Which is exactly your point with interpretation is not the same as belief.
Right first you read it, then you interpret it and then you decide whether to believe it. You cannot reverse that order.
I am here in Allston, Massachusetts and I have a Brazilian Community and the Brazilian Bishops are very much into the Bible. A few years ago, they had a financial drive to get the Bible into the hands of every Brazilian in the country. They also reserve September as the Bible study month and they offer one book to study. It just so happens that this month they are studying the Gospel of John. I found their work and their display of the Bible fascinating.
It seems the US Bishops are not as so focused. Obviously, they are a whole different group they are not the same.
I wonder if you feel that has any issue with respect to the culture or any source of that in the culture. Why would you think the Brazilian bishops are focused on the Bible this month where I don’t see that in the American?
I am not a sociologist and I cannot answer that as Brazil vs America but as an amateur theologian, I think that neglect of the Bible is inexcusable because here we have the very word of God — divine revelation. It is a touchstone for everything else. So instead of interpreting the Bible by anything else like our culture’s presupposition or our needs or your sincerely held but only personal beliefs, I think you have to interoll all other things by the Bible. Like Christ himself it claims to be the very word of God and if it isn’t, it is the world’s biggest fake and if it is, it is the absolute standard.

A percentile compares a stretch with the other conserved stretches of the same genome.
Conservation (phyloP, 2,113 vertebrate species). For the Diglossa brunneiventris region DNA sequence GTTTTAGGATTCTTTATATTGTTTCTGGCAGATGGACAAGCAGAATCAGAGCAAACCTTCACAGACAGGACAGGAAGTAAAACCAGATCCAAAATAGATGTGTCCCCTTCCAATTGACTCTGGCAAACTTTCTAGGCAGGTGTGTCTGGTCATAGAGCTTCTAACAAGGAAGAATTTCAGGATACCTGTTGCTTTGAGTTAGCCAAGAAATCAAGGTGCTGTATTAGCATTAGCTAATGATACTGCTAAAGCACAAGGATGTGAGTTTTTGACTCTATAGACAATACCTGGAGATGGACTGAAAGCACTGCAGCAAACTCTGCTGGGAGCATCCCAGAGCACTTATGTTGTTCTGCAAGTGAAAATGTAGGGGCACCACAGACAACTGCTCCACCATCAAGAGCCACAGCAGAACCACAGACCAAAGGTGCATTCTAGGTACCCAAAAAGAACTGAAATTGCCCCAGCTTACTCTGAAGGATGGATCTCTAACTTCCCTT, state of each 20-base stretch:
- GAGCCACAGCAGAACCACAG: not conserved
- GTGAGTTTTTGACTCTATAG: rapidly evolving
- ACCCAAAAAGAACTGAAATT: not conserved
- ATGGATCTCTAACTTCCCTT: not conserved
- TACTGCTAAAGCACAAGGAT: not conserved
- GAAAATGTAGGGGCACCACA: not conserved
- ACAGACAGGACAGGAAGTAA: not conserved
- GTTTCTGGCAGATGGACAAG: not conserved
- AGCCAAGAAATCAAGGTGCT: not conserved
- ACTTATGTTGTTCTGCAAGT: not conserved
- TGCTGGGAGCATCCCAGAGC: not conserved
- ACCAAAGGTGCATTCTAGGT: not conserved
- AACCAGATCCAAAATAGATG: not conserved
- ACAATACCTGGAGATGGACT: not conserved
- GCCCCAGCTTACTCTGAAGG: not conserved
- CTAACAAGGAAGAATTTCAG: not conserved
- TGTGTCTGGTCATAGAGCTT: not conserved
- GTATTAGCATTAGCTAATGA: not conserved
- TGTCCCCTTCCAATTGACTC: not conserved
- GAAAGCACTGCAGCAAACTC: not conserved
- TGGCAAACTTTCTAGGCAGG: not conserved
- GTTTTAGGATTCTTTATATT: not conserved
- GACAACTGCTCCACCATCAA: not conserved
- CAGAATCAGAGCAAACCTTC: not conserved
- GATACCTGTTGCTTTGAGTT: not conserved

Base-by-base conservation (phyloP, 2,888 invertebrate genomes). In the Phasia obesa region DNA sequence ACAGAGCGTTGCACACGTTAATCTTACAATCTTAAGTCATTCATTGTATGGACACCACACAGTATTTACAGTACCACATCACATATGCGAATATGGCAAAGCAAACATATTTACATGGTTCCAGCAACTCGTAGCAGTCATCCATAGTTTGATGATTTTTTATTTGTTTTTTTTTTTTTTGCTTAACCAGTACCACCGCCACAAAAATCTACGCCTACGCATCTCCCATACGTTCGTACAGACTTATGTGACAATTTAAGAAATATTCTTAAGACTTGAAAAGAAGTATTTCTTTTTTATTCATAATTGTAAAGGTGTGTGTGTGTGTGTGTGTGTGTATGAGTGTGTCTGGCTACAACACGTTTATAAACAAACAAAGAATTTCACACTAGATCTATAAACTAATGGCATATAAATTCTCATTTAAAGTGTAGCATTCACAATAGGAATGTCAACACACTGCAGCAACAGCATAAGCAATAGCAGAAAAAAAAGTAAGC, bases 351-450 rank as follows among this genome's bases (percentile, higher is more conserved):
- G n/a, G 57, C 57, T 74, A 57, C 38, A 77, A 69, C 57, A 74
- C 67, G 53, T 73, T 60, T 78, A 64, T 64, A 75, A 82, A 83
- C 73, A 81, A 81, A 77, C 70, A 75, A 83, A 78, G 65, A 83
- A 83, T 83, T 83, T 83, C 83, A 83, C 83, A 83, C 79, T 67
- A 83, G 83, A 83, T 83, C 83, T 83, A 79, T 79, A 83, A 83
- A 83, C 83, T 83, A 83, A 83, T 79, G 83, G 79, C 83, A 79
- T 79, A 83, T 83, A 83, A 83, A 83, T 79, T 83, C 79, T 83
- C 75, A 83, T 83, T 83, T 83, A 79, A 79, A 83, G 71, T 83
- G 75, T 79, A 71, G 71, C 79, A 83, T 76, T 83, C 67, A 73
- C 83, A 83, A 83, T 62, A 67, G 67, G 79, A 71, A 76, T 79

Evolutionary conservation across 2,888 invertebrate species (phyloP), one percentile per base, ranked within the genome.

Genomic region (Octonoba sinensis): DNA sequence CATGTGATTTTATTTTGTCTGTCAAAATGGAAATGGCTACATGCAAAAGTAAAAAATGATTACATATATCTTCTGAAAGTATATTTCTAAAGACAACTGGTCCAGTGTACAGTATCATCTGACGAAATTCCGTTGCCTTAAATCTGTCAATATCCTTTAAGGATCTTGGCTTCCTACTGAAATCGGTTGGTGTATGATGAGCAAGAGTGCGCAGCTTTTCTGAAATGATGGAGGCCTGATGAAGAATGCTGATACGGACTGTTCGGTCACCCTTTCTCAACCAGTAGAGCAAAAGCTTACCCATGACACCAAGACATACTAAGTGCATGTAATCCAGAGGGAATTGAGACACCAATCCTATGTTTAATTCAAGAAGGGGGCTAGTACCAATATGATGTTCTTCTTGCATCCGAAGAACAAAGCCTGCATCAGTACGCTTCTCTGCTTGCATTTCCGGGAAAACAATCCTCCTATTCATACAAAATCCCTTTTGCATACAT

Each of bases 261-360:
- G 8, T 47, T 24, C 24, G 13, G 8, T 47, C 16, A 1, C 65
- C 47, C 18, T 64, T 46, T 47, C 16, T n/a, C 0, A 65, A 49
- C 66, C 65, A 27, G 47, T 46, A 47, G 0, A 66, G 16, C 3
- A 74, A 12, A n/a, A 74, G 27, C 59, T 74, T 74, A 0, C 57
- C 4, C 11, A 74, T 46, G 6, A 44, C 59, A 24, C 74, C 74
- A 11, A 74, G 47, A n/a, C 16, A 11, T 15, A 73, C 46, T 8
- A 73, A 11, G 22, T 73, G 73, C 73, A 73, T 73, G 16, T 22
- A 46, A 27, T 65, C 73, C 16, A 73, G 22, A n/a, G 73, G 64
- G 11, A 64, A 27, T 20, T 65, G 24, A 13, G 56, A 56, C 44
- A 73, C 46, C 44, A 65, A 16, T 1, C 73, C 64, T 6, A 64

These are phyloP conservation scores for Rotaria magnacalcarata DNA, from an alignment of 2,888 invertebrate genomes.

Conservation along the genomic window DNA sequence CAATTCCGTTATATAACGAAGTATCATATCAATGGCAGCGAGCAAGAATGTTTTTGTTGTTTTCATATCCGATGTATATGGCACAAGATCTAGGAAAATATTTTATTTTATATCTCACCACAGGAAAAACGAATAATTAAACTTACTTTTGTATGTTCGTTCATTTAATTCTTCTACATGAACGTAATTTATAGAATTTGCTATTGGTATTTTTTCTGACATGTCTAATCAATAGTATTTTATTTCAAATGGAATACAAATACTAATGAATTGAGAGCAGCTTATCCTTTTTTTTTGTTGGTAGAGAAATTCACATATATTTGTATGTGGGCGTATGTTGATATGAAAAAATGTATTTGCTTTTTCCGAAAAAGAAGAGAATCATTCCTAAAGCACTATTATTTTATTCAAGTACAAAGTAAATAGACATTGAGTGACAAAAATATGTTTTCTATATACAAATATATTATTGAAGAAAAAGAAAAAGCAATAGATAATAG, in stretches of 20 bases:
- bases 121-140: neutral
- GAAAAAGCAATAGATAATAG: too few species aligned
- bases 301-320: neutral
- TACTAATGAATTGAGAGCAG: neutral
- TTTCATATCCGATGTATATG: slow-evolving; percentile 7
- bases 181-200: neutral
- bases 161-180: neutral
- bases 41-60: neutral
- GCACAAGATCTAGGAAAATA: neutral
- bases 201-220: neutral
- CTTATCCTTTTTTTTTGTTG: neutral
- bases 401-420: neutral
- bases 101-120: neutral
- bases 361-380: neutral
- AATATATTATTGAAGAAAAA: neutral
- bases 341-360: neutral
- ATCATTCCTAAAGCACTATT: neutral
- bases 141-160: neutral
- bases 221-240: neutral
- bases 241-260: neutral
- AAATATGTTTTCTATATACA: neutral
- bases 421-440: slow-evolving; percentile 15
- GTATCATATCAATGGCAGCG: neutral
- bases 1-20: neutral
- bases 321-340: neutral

You write this book not just to Catholics but to anyone who wants to read it but you make it clear it does not matter if you are Catholic or not or if you even believe or not.
Right, Protestants and Catholics have at least the Bible in common. We disagree about the Church and the Church’s tradition but at least we have the Bible.
Thomas Aquinas says when you are arguing with someone else the first thing is to find out is what premises you share. So, for instance, he says that when you argue with Jews argue from the Old Testament and when you argue with Muslims argue from those passages in the Koran corroborated by the Bible and when you argue with pagans argue by natural reason.
You know I found the way you write this book, even though it is questions for discussion, you deal with just about every issue we deal with, not just in the Church but in the faith. For example, you address the issue of prosperity doctrine, you even address that Jesus calls God Father when in fact you mention that God has no gender. Maybe I should ask what led you to the different passages. As a writer myself, I am one of those seat of the pants writers. I write as I see it come together. Did you plan that out ahead of time?